Some of the constructive forces that shape and create landforms are crustal deformation, deposition of sediment and volcanic eruptions. The flow of heat through the Earth's crust and the movement of tectonic plates and magma account for some of the more spectacular crustal deformations. The transportation, or deposition, of sedimentary particles by wind, water and glaciers results in the creation of dunes, deltas and other topographical features.
The variety of movements taking place within the outermost portion of the Earth's crust, or lithosphere, are collectively referred to as plate tectonics. These movements represent massive constructive forces that have created major mountain ranges across the world. Depending upon the manner in which they are defined, there are either seven or eight major tectonic plates and several minor plates in the lithosphere. These plates slide over the layer beneath the Earth's crust, which is called the mantle. This movement is driven by convection, which is the process of heat transfer taking place within the Earth.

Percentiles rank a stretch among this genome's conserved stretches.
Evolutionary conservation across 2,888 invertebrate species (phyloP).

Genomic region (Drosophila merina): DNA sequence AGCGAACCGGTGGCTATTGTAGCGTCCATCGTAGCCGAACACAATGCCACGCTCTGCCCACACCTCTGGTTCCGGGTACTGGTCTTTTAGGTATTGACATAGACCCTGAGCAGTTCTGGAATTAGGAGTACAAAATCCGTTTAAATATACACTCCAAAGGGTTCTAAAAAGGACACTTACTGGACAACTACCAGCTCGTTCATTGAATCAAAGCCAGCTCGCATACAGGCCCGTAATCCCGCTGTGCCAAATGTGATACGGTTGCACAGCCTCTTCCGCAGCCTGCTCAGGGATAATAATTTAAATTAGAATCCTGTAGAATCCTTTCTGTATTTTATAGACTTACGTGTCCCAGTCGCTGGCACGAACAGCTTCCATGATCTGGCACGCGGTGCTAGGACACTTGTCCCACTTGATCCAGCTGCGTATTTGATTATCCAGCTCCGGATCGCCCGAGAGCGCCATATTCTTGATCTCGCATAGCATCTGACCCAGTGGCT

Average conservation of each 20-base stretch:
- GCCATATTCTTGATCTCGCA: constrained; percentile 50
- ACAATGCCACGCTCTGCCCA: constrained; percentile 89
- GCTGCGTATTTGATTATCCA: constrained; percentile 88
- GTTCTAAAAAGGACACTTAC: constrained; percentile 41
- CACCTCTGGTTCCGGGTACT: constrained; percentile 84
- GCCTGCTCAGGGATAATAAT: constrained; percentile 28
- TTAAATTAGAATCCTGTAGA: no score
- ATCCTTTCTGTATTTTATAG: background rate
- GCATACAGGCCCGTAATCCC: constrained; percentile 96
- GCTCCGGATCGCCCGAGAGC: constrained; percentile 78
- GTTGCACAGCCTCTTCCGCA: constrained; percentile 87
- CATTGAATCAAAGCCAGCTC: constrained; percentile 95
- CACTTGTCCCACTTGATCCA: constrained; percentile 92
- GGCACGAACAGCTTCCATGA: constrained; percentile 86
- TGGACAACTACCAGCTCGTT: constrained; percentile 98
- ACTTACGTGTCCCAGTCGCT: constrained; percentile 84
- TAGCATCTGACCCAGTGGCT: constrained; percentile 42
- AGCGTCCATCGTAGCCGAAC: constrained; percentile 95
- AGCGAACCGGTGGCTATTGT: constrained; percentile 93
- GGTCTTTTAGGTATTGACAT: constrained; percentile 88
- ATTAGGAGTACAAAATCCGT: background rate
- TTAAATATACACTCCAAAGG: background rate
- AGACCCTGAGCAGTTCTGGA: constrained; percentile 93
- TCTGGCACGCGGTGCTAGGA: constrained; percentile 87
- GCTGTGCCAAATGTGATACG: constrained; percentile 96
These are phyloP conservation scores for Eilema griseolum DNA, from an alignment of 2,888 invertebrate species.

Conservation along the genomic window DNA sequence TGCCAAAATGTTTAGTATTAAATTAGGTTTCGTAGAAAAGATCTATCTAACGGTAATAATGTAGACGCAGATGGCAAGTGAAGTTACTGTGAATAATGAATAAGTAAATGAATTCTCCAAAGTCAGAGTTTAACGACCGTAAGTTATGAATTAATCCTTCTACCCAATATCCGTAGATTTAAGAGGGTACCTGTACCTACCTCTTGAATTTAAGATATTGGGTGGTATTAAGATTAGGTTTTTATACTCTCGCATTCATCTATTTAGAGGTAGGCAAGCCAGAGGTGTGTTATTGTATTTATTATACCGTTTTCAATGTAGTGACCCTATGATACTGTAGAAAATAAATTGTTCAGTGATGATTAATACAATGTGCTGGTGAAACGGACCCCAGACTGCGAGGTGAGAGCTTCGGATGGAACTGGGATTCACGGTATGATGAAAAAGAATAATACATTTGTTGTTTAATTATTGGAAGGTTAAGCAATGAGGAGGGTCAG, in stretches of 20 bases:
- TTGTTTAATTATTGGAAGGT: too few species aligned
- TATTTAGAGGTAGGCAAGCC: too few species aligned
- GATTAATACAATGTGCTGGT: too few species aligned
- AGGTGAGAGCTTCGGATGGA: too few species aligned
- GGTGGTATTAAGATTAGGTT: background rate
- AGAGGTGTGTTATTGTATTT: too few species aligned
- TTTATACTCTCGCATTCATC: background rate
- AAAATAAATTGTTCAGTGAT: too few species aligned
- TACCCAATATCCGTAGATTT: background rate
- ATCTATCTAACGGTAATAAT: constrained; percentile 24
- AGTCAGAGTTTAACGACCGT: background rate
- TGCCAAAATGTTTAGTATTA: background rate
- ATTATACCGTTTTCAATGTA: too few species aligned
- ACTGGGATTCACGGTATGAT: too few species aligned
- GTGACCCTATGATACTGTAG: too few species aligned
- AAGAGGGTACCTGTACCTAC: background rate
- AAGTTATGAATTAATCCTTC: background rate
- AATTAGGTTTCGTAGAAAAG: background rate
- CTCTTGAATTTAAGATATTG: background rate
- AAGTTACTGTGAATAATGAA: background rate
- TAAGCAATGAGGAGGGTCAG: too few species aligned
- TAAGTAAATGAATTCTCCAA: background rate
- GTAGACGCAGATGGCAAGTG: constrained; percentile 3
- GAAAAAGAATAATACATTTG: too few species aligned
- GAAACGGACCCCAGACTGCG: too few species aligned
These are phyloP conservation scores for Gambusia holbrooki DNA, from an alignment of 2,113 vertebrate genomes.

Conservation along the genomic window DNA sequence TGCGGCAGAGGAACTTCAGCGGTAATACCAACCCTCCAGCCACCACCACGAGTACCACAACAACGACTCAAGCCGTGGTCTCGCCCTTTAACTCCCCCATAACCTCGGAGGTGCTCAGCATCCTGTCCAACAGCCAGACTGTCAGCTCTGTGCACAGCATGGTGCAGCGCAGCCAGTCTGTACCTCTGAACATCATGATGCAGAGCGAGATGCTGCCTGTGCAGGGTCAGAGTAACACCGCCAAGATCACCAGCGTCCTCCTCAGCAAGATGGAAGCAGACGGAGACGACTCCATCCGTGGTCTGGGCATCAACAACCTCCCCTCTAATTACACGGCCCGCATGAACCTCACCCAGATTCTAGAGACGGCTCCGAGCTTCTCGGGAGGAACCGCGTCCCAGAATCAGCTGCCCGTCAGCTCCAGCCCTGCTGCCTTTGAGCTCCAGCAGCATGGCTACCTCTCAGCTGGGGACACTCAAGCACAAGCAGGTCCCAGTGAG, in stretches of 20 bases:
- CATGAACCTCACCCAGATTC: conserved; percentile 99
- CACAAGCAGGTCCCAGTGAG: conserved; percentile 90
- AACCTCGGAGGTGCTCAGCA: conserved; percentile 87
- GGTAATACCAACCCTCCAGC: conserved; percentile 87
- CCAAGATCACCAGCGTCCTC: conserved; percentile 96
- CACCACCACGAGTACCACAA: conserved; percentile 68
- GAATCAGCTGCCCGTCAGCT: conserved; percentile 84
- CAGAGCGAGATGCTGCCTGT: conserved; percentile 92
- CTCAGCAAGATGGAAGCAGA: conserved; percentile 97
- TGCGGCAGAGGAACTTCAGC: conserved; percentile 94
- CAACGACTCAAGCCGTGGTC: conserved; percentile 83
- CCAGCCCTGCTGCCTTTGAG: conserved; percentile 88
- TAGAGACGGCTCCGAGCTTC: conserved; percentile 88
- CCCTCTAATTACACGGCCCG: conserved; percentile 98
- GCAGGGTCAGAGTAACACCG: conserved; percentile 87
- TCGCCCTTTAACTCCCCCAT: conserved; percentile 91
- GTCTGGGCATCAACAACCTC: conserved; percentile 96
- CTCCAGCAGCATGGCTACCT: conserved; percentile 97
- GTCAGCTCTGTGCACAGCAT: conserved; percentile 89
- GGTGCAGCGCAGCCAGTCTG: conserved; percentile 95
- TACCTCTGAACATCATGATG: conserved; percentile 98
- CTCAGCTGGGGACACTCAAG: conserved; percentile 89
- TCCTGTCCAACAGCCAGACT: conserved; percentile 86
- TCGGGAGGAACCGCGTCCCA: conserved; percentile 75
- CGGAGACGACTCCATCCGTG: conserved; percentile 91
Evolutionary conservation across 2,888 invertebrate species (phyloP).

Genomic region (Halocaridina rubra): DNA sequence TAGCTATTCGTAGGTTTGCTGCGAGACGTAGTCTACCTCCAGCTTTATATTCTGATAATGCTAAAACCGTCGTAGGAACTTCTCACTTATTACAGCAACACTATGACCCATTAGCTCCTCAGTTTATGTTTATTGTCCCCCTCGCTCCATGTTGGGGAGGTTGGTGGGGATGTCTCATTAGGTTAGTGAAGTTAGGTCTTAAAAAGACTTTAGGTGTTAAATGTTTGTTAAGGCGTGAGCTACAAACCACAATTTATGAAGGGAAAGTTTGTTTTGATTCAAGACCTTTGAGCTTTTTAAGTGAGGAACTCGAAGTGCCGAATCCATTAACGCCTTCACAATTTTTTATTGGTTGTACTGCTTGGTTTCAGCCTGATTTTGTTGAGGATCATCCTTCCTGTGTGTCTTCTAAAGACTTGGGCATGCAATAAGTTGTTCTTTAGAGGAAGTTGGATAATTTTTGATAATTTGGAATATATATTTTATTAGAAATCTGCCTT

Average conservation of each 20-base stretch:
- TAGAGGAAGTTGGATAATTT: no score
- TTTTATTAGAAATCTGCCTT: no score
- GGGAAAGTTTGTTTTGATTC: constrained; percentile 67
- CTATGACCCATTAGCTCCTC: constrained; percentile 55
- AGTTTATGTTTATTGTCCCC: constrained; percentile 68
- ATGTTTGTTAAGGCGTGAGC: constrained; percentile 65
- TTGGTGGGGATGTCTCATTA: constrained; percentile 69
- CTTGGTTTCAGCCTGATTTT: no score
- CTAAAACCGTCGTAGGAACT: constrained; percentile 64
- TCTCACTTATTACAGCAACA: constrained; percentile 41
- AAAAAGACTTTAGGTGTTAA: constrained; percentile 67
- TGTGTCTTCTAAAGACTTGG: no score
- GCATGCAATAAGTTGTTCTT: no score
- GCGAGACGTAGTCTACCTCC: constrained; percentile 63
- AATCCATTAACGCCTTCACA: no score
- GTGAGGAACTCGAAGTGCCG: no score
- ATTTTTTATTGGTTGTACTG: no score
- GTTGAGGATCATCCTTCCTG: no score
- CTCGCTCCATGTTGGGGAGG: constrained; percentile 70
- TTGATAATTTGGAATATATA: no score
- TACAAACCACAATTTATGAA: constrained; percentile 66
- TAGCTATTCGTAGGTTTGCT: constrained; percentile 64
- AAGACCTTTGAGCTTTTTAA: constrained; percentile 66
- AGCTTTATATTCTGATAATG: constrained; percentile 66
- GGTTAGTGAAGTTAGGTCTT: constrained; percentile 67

The manner in which the tectonic plates move in relation to each other determines the type of constructive force exerted on the Earth's crust and its resultant deformation. The three types of plate movement are convergent, divergent and transform. A convergent motion means the plates are moving toward each other, which often results in the formation of mountains. When two plates move away from each other, it represents a divergent motion, while the movement of plates sliding past each other represents a transform motion.